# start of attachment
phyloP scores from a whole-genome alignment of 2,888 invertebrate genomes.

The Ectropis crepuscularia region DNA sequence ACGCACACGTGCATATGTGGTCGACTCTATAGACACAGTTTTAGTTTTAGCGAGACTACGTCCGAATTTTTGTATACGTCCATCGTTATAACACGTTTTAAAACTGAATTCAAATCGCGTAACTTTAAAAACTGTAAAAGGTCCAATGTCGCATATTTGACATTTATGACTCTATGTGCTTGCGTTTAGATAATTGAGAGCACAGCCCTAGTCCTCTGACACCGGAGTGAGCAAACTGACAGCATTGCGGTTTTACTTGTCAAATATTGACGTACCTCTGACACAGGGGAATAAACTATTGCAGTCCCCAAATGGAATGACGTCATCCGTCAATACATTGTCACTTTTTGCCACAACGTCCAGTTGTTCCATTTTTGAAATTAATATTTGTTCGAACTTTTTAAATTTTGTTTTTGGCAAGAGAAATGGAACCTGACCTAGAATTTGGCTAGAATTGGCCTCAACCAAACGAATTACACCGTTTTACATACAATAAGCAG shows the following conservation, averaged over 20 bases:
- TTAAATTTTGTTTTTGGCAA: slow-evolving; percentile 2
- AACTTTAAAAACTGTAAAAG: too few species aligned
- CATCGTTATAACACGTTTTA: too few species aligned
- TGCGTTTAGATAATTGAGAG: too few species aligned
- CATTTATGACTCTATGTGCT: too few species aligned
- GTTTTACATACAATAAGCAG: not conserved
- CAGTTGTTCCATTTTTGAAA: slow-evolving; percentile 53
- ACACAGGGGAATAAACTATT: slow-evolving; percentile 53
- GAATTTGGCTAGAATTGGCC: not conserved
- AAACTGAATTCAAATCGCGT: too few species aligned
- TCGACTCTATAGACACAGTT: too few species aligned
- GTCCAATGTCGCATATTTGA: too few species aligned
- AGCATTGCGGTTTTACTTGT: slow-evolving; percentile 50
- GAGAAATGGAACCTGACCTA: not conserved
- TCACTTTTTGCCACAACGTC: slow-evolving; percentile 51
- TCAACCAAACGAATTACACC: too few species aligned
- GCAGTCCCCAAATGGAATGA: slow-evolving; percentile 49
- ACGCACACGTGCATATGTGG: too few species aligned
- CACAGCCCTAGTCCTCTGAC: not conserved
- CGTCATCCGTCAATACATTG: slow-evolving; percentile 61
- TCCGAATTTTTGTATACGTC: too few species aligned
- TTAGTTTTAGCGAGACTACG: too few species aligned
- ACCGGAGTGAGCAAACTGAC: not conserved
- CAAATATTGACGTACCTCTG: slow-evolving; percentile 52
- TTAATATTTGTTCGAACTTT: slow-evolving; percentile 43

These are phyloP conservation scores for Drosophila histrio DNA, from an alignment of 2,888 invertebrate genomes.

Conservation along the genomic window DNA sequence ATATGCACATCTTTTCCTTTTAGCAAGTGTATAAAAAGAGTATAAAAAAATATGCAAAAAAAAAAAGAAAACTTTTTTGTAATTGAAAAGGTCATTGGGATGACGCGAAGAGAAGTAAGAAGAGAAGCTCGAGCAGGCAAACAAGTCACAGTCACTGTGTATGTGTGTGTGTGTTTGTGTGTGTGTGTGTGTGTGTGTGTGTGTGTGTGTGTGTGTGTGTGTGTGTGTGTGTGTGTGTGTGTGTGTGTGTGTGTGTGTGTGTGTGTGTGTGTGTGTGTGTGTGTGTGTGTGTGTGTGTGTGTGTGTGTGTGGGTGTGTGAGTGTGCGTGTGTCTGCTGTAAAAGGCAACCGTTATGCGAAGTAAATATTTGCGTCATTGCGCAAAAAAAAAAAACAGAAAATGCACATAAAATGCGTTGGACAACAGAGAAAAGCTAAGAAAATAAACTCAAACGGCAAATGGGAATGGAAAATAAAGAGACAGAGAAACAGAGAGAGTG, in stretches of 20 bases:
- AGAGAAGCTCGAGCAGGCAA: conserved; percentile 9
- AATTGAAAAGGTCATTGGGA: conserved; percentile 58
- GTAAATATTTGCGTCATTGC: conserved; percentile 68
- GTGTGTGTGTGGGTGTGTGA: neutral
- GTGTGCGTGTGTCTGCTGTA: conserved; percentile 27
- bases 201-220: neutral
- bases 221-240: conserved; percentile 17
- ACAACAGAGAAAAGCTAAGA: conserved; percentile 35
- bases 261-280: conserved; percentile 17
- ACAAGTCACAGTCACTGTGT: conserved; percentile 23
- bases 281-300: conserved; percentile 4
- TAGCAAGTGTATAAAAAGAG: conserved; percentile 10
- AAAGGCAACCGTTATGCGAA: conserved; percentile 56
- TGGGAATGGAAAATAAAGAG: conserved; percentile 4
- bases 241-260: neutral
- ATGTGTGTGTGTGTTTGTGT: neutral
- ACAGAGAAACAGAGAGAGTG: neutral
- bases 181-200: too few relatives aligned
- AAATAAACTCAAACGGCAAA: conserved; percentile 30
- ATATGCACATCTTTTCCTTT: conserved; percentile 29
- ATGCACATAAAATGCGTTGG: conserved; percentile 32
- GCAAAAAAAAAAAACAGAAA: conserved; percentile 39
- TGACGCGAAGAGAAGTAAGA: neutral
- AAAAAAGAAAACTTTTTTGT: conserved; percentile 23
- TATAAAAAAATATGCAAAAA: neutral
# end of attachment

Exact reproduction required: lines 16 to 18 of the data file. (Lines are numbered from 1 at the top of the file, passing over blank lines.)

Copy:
- GAGAAATGGAACCTGACCTA: not conserved
- TCACTTTTTGCCACAACGTC: slow-evolving; percentile 51
- TCAACCAAACGAATTACACC: too few species aligned